TTAC Does The Toyota Pedal Shim Fix: Stop Gap Solution At Best

Paul Niedermeyer
by Paul Niedermeyer

Update: a portal to all of TTAC’s articles on the subject of Toyota gas pedals is here:

Toyota has sent instructions and the shims for the field fix of the recalled sticky CTS gas pedals to dealers as of today. We have obtained the instructions (pdf here) [Hat Tip: Roxer], shims, and carried out the fix on a new CTS pedal accordingly. Follow along as we carry out the fix, and how we arrived at our unhappy conclusion.

The CTS pedal has a friction arm that is designed to generate a certain degree of friction necessary for the proper functioning of the electronic gas pedal. In our earlier tear down and analysis, we pointed out that the CTS design is inferior to others, such as the Denso unit also used in Toyotas. The friction arm is subject to wear and contamination that increases friction to the point of creating a sticky gas pedal.

The friction arm is a pivoted fulcrum; the end with the “friction teeth” rides in two grooved channels in the pedal assembly. Both these parts are made from plastic. The other end of the friction arm is held in place by the return spring, which exerts the pressure necessary to generate the friction. As the friction teeth wear, the gap on the other end increases in relation to the housing. Toyota’s shim is inserted in this gap in order to reduce/limit the amount of friction, and to compensate for wear.

The gap is to be measured by a feeler gauge (photo above), which determines the thickness of shim that is then inserted in the gap. The shim then limits the travel of the fulctum on the spring end, thereby reducing the amount of friction on the teeth as they ride in the grooves.

The next step is to open the gap by inserting a narrow-shank screwdriver, so that the correctly-sized shim can be installed. The unit has been turned upside down to facilitate that.

The shim (gray steel) is now slid in, and positioned behind a lip that serves to retain it. The shim is kept in place by the pressure of the return spring on the fulcrum, but we wonder whether a strong jolt might not be able to dislodge it. If it did become dislodged, it could potentially cause serious problems. No one would ever design a unit like this with a loose metal shim that was held in place by spring pressure only.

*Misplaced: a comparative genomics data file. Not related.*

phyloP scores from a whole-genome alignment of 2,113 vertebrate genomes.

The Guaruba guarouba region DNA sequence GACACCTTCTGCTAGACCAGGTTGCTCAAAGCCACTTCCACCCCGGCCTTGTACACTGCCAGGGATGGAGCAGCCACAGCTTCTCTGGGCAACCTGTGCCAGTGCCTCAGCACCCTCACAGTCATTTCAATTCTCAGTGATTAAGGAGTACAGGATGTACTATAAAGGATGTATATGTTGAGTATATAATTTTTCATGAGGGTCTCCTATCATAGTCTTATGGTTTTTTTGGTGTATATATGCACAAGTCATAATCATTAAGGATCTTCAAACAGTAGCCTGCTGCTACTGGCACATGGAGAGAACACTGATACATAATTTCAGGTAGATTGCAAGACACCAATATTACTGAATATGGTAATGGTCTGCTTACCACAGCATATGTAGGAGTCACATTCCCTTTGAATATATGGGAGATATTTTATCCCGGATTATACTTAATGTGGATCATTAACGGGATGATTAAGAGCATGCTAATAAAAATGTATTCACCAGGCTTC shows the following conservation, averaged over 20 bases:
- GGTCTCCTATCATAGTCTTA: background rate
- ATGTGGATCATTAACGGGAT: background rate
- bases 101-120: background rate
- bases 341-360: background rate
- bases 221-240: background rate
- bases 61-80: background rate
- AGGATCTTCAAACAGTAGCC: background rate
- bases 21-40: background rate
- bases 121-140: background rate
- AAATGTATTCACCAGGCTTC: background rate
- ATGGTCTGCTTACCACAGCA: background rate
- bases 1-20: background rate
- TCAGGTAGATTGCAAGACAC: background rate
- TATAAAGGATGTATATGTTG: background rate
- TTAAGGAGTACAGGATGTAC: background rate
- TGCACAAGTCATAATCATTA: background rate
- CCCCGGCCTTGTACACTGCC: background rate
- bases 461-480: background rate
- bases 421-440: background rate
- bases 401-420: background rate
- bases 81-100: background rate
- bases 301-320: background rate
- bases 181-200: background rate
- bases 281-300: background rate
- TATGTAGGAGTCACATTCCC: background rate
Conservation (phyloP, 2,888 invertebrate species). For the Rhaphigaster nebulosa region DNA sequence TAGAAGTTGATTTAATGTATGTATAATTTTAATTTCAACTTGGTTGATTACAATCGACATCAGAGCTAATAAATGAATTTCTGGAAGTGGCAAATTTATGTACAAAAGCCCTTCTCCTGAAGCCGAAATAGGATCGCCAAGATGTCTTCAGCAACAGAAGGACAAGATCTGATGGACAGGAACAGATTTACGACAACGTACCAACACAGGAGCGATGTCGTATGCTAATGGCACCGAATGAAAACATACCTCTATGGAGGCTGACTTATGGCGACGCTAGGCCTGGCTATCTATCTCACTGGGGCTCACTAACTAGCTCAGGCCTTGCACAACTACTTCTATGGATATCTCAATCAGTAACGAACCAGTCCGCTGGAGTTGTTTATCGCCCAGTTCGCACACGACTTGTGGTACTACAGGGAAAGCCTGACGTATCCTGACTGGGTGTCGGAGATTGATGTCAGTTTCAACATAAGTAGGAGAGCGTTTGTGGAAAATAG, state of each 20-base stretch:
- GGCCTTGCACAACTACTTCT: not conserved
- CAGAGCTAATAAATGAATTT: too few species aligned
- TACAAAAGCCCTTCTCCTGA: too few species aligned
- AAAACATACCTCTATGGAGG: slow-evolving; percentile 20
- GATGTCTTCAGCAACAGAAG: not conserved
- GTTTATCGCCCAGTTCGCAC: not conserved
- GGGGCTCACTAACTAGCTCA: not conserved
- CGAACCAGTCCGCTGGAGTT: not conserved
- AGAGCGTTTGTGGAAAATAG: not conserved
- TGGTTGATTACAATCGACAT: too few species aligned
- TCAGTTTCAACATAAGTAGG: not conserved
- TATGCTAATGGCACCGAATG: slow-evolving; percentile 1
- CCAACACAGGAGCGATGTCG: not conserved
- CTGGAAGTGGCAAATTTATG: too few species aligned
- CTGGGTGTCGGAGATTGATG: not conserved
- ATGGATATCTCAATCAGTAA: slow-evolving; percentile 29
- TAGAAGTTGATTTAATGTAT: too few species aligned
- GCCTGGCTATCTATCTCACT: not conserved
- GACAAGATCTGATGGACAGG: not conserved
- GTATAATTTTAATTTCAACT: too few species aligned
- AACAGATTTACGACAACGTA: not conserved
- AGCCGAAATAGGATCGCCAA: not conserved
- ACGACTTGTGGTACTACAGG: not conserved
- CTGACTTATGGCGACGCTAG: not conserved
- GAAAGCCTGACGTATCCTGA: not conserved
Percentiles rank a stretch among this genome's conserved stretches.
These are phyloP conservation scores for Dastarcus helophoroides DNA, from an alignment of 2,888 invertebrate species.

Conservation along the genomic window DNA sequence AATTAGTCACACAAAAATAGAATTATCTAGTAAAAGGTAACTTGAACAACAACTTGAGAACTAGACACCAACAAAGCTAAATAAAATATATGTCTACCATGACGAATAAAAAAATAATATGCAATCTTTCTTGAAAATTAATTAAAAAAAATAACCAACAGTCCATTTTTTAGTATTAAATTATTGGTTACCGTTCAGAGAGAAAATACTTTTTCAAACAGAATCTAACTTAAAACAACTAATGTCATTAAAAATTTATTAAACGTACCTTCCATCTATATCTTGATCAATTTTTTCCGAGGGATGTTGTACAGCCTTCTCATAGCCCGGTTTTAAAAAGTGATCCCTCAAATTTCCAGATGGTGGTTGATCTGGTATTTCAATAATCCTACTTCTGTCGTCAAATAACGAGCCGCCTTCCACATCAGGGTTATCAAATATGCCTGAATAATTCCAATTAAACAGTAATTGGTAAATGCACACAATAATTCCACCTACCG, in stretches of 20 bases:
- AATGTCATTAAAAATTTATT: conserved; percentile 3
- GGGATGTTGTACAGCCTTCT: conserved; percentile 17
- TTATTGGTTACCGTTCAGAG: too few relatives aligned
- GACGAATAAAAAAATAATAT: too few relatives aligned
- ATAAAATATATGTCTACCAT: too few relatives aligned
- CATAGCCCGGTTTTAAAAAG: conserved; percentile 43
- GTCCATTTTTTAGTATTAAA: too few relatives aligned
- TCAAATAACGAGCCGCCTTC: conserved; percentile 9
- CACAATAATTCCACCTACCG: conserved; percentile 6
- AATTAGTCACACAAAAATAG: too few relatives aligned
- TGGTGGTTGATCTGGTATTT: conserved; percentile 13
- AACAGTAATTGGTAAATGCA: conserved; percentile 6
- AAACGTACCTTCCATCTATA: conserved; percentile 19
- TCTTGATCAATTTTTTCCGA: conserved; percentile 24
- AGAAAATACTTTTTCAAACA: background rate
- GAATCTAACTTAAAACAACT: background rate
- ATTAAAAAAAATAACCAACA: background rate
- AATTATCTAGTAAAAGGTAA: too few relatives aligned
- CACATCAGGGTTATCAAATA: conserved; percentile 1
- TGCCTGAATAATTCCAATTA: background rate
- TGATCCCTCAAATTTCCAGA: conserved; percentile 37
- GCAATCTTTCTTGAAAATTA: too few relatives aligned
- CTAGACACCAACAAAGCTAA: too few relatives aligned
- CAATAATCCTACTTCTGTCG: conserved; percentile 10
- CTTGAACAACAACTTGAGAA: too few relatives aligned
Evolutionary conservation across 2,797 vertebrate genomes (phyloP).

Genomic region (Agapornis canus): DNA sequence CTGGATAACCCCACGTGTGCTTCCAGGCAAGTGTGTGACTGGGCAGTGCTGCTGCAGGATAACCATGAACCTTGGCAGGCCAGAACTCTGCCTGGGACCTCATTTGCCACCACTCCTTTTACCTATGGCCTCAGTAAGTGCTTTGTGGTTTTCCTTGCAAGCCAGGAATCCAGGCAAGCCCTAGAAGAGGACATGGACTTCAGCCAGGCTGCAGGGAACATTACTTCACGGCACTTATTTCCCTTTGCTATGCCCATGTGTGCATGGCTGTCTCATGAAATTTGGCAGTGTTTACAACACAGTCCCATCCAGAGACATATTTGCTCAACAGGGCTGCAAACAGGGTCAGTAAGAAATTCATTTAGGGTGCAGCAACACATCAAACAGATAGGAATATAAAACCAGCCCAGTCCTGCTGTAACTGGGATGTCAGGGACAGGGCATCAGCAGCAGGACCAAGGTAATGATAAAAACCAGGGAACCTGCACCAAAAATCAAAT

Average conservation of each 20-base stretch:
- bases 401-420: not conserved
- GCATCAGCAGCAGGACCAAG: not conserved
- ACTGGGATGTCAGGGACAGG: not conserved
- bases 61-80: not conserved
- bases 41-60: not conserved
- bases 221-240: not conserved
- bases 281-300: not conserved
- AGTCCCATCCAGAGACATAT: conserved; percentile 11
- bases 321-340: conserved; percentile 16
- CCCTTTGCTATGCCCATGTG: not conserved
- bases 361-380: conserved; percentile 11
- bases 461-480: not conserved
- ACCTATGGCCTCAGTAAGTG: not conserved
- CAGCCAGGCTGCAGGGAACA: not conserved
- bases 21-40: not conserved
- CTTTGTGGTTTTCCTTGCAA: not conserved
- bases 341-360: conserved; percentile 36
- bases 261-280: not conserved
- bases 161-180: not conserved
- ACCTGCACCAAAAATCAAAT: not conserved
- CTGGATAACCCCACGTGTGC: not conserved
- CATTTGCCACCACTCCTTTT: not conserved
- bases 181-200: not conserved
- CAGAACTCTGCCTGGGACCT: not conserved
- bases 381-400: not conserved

The next picture shows the shim all the way in place behind the lip. It’s a good thing that lip exists, otherwise this fix would not be possible.

The photo above shows the inside of the unit, with the friction arm extending forward. The shim is clearly visible as the shiny gray rectangle. The pivot axles extending out on both sides of the fulcrum/friction arm are visible as two small white/gray pieces, just below and to both sides of the shim. The friction teeth are visible towards the front of the unit, riding (now higher) in their grooves.

This photo above was taken previously of the same pedal. It’s difficult to tell exactly from the slightly different angles whether the teeth are riding higher with the shim, but it does appear so. And a subjective impression was that the pedal had somewhat less friction. So the fix may well reduce the friction below a dangerous level, but for how long?

The only way we interpret the necessity of measuring the friction arm gap and choosing an appropriately sized shim is that the older units with more wear will have a smaller gap than the new(er) ones. The shim will compensate for that wear, but in a static, not dynamic way. As soon as the continued wear on the friction arm changes its size or other friction characteristics, the pedal is potentially back to the same sticky situation as before.

The shim’s effect on reducing the amount of friction will presumably slow down the wear process, but intrinsically, this is not a permanent fix to a very critical part, from a safety point of view. This is why the CTS-type pedal design is flawed, because it is subject to changes in the amount of friction it generates due to wear and other factors.